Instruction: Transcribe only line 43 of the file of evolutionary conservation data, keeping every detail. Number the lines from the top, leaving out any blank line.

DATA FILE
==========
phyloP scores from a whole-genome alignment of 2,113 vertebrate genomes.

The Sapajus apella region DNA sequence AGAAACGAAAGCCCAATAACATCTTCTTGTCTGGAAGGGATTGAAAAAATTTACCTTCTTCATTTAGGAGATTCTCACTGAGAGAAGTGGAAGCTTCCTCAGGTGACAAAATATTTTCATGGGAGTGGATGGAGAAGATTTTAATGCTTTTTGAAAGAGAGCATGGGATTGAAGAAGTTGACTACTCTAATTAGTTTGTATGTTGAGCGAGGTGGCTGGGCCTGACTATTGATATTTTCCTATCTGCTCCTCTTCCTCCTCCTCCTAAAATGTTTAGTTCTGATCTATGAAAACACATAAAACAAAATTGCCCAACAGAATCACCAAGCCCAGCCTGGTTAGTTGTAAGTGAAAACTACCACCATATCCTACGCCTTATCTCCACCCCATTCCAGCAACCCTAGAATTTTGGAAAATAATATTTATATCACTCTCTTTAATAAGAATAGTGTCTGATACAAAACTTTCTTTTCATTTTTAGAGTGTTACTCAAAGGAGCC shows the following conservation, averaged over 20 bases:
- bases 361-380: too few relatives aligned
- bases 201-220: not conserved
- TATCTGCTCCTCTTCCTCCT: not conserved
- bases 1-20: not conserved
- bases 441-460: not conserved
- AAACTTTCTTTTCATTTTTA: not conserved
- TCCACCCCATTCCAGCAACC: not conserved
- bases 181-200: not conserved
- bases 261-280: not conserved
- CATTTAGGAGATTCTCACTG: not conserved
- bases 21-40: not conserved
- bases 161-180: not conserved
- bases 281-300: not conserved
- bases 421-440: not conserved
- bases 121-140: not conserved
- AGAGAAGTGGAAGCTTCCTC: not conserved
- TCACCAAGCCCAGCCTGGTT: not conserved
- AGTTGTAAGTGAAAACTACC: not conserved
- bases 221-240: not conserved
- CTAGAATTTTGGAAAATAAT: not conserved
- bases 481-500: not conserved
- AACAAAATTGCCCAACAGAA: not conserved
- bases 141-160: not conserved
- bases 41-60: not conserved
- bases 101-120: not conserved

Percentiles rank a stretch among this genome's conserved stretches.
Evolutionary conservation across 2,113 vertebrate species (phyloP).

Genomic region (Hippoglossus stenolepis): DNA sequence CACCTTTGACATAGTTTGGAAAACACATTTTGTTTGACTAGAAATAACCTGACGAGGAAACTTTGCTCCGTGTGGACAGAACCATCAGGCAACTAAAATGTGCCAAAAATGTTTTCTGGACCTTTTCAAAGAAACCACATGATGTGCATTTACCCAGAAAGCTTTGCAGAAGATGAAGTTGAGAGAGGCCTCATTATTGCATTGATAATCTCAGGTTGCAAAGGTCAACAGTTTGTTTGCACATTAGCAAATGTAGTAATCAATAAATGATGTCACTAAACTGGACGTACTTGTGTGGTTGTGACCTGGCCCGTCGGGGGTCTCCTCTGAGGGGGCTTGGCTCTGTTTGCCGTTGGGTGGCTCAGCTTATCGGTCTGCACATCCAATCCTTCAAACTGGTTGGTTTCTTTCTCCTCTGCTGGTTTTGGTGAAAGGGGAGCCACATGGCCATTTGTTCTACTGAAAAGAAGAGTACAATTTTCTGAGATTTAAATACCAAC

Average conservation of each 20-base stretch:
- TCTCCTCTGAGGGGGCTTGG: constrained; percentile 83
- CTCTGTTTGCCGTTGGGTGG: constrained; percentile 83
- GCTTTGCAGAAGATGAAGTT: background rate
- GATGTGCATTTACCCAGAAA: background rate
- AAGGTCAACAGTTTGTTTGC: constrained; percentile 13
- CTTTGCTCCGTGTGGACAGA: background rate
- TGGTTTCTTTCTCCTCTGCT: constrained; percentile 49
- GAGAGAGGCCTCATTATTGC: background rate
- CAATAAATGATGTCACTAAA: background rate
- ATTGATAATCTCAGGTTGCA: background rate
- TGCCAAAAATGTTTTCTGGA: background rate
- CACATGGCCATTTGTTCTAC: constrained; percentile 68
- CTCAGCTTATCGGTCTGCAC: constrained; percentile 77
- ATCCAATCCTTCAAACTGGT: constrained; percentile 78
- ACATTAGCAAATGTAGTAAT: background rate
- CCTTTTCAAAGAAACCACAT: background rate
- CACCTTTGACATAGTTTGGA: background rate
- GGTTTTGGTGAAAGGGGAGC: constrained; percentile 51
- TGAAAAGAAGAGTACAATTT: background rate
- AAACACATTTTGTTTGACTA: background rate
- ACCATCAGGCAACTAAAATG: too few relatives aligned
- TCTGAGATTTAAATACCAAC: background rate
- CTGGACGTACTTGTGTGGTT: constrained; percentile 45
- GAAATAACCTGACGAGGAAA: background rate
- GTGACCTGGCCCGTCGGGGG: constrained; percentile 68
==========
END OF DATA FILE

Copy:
- CACATGGCCATTTGTTCTAC: constrained; percentile 68